To find an officer’s pistol or saber was the dream of many a Marine, and some took tremendous risks to acquire such a prize. Knowing this, the Japanese became quite adept at booby-trapping swords and other high value items, or setting up ambushes around tempting targets.
PFC Alexander “Joe” Caldwell wanted a such a pistol. He thought he knew where to get one, and badgered PFC John Pope into exploring a Japanese bunker some 50 yards behind the front line. Pope thought the idea was crazy, and said so, but Caldwell argued that it was quite safe. After all, an earlier patrol had grenaded the bunker, it had been quiet ever since, and one of the dead was definitely an officer who surely might have a pistol, and what was wrong with Pope anyway? Rolling his eyes, a reluctant John Pope agreed to check out the bunker.
Fortunately, Caldwell was as sharp-eyed as he was enthusiastic, and spotted the enemy first. “He immediately begin to make wild gestures indicating he could see a live soldier. He said, ‘I can see his leg! He’s standing near the entry.’” In his excitement, Caldwell forgot to remove the grenade launcher from his M1, and his single shot missed the target. “As I watched, the brush covering the hole begin to rustle and some of it was pulled down into the hole, indicating somebody was coming up,” Pope remembered. “Sure enough, there was an officer in there, and he had a pistol. He saw Joe trying to reload so he turned to face me with that pistol.”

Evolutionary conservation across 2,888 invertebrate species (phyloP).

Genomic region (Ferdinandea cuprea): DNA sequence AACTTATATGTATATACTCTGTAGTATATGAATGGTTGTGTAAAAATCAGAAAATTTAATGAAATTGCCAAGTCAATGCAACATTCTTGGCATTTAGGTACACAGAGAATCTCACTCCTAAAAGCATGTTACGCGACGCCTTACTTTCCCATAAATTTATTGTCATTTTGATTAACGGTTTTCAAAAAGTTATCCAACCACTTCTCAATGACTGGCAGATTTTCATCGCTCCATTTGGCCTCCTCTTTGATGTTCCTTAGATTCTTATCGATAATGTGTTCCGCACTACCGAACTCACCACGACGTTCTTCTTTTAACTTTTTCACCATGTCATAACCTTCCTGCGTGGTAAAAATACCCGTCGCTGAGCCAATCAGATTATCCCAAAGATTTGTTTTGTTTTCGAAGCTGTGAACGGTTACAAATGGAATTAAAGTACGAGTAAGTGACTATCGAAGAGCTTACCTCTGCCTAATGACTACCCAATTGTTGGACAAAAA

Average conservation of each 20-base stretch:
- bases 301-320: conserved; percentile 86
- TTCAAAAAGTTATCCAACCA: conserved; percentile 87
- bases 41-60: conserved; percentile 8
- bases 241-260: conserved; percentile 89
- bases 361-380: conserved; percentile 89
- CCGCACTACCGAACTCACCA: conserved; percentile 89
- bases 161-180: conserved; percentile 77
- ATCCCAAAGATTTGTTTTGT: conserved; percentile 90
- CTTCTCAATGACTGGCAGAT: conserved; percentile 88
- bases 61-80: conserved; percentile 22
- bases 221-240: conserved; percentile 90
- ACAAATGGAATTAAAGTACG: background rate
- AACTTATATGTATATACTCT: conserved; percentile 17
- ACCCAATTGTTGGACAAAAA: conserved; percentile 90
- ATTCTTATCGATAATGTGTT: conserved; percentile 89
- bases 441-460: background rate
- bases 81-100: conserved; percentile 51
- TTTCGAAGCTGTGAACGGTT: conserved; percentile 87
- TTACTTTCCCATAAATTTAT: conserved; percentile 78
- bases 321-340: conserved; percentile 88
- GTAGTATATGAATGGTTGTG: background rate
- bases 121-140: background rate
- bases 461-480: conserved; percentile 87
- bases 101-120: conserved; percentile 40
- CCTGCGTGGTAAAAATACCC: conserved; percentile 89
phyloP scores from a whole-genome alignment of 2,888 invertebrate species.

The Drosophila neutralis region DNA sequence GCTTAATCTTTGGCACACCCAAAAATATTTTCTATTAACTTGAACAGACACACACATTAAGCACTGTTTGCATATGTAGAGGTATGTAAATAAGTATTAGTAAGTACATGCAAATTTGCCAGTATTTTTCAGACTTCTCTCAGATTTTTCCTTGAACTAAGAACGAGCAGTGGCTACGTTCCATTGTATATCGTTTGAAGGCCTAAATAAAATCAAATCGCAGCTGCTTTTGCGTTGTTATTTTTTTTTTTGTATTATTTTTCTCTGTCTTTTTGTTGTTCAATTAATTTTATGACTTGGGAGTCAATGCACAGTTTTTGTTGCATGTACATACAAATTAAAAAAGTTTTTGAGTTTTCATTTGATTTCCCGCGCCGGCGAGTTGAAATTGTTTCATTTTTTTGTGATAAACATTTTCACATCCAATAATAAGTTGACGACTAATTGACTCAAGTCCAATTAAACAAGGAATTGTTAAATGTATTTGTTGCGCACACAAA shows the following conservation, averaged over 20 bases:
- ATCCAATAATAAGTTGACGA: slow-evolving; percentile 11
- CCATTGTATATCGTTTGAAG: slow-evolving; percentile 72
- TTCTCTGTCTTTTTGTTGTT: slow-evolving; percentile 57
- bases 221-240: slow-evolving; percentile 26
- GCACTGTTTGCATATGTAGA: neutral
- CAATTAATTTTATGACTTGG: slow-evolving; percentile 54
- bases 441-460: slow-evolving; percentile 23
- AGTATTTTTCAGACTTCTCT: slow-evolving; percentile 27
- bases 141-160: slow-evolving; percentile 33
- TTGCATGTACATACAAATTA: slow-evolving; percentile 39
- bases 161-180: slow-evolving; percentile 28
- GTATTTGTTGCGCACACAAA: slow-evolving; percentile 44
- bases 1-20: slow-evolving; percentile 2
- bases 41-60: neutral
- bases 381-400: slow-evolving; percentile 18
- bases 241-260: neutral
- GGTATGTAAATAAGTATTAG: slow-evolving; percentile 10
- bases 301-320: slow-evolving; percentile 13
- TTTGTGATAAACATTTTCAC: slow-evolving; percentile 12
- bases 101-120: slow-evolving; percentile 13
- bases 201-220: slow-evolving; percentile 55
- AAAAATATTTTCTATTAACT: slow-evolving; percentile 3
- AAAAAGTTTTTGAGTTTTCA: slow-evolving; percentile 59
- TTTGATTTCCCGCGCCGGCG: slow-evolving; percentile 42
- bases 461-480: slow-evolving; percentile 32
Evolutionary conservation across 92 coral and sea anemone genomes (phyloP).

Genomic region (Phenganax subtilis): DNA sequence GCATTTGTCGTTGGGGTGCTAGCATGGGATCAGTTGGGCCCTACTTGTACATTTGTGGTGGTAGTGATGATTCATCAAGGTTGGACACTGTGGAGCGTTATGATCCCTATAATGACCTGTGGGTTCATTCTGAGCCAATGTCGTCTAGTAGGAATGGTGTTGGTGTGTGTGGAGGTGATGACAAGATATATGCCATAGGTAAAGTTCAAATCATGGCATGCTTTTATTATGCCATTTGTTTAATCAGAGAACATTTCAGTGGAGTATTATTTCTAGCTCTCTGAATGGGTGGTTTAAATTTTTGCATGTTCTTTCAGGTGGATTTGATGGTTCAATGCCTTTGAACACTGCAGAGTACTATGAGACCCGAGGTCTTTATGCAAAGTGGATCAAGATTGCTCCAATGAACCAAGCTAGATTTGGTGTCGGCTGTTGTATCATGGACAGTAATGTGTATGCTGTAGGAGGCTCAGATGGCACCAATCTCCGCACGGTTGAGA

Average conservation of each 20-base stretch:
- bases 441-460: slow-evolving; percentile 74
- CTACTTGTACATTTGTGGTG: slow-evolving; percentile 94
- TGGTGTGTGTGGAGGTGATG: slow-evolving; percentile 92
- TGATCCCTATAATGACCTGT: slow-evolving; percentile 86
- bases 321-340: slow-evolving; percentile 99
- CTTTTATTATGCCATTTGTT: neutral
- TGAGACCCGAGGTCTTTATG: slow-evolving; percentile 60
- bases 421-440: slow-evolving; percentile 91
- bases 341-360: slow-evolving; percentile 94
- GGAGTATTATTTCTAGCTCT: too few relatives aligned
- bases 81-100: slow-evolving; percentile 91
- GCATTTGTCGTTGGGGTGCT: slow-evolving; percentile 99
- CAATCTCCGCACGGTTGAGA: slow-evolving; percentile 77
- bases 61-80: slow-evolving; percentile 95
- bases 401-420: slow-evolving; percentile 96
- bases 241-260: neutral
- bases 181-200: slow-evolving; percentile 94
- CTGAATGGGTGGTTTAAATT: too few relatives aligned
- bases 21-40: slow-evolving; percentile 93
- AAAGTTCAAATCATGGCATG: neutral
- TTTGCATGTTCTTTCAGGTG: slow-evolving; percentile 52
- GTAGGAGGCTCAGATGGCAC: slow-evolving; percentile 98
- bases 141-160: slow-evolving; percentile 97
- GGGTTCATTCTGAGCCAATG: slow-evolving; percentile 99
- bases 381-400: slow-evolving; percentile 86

It was one of those surreal moments for me. I did not hear anything. I just stood and stared down that man’s arm as he pointed that gun at me. The muzzle of the pistol was a dark hole with fire coming out, then another black hole [and] more fire when he pulled the trigger again. As I looked down his arm behind the pistol I could see in great detail [that] his tunic was covered with loose dirt and dust from crawling out of the hole. I could see what appeared to be little puffs of dust as if someone was thumping his chest the way you would thump a watermelon. As I watched it began to look as though the pistol was suddenly too heavy for him to hold up. He tried to bring it back up using both hands but his arm continued to sag lowering the pistol in spite of his best effort. His knees gave way and he fell and died about ten feet from where I was standing.
It was Pope’s first face-to-face fight with a live Japanese soldier, and “he missed. I didn’t.” Graciously, he gave the man’s pistol to Joe Caldwell.
|Baker||PFC James J. Hehir
PFC Lewis Cline, Jr.
|Headquarters||Sgt. John M. Siranovich||Radio Repairman||Sick||Unknown|
JOINED / ATTACHED / TRANSFERRED
|Returned||PhM2c William L. Baker||Hospital||HQ||Corpsman|
|Returned||Cpl. Joe W. Browning||Hospital||C||Fire Team Leader|
 Robert L. Williams, “In My Own Words,” interview conducted by Veteran Voices of Pittsburgh, March 12, 2014.
 Frederic A. Stott, “Saipan Under Fire” (Andover: Frederic Stott, 1945), 9.
 Many of the most hardened Marines drew the line at mutilating the enemy, but still the practice of extracting gold teeth from dead (or even living) Japanese soldiers was shockingly prevalent. Wally Duncan told the author a story of the Able Company Marine who had the collection of teeth. This particular individual eventually collected so many teeth that he had difficulty finding a foxhole buddy—not for reasons of morality, but because the bag of teeth stank so badly. Stories of such activities are not uncommon in Pacific Theater narratives.
 John Pope, Angel On My Shoulder (John Pope: Kindle Edition, 2013) locations 1088-1089.
 Pope, locations 1091-1092.
 Pope, locations 1095-1101.
 Pope does not provide a date for this encounter.